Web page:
Don Quixote Volume 1, Chapter 29
Dorotea does not want to go home, even though she knows her parents would still welcome and love her, because of her shame. Cardenio introduces himself and explains how intimately their fates are entwined. He tells her to take courage -- that since Don Fernando and Luscinda didn't marry -- there's a chance to remedy their situations. Also, if Don Fernando will not willingly marry her he will challenge him to a duel to restore her honor. The barber explains to them both about Don Quijote and their plan to bring him back home. Sancho returns and tells them that Don Quijote refuses to go to Dulcinea until he finishes a few other things he has planned. Dorotea, (who had packed some jewels and a gown), offers to play the damsel in distress role. She has read some of the chivalric romances and says she can handle it.
Sancho, (who has been in on the plot of the false princess), suddenly becomes ignorant of this plot when Dorotea substitutes for the barber in this role and the barber becomes her bearded squire. He truly believes she has a kingdom and that he and Don Quijote are going to achieve their dreams of rewards from helping her. He even asks the priest to get Don Quijote to marry her so he won't become an archbishop; because, Sancho feels his own married status will limit his rewards in the church.
Dorotea (playing Princess Micomicona), the false-bearded barber, and Sancho go to Don Quijote; where, she asks him to grant her a boon and conquer a giant who has taken away her kingdom. Don Quijote gallantly agrees to help her. She has also asked him to not engage in any other activities till he revenges her against this giant. Meanwhile, the priest has cut off Cardenio's beard and shared some of his clothes, so that Don Quijote will not recognize him as the madman of the mountains.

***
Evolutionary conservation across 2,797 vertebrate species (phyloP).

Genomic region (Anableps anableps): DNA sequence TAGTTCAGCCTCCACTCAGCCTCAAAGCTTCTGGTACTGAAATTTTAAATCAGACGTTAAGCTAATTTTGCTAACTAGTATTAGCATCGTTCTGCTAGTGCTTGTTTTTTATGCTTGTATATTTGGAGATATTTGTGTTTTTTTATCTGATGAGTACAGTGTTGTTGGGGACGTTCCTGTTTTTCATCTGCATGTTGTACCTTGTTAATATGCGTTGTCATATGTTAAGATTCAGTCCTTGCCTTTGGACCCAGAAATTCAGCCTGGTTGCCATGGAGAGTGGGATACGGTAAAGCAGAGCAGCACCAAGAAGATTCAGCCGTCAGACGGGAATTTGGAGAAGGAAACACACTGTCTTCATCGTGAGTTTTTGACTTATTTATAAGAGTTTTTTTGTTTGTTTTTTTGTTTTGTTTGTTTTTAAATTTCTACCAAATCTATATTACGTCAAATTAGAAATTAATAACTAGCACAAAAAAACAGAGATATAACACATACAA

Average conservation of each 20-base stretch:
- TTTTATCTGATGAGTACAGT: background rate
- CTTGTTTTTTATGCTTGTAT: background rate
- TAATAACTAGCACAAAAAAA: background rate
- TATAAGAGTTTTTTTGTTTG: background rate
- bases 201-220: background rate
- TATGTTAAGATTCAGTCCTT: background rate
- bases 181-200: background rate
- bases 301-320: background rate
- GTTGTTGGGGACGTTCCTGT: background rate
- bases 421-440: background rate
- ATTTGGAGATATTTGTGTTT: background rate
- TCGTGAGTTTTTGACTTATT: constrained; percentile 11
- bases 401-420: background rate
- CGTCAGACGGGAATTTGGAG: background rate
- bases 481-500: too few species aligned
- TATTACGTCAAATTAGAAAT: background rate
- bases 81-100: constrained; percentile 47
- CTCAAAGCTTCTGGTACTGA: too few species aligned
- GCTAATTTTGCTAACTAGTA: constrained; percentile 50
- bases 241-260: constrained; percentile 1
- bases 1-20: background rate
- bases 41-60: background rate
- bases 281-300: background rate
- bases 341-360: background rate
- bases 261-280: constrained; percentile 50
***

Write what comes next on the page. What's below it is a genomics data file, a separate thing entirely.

Taking a short cut, they meet up with Don Quijote and act surprised to see him. As they rearrange riders upon animals, (Don Quijote does not want the priest to walk), the barber is thrown from the rented mule and his beard comes off! This astonishes Don Quijote, who thinks he has just seen a miracle! The priest quickly sticks the beard back on, while pretending to speak some incantation. Don Quijote asks to be taught this charm -- because it would sure come in handy in his adventures!
As they continue traveling and discussing the arrangements to get to the princess's kingdom (they'll have to pass through Don Quijote's home town), it occurs to Don Quijote to question the priest why he is traveling through these parts underdressed and without a servant. The priest tells Don Quijote that he and the barber were traveling to collect a large sum of money (a gift from a relative), when they were attacked by highway robbers who stole even their beards -- and that's why the barber had to get a false beard! The priest, (who had heard from Sancho how Don Quijote freed the criminals), tells how word is out that these very same criminals were galley slaves who had been set free by a nut, another criminal or a psychopath -- who else would free these men to prey upon innocent people? Don Quijote turns several shades of red.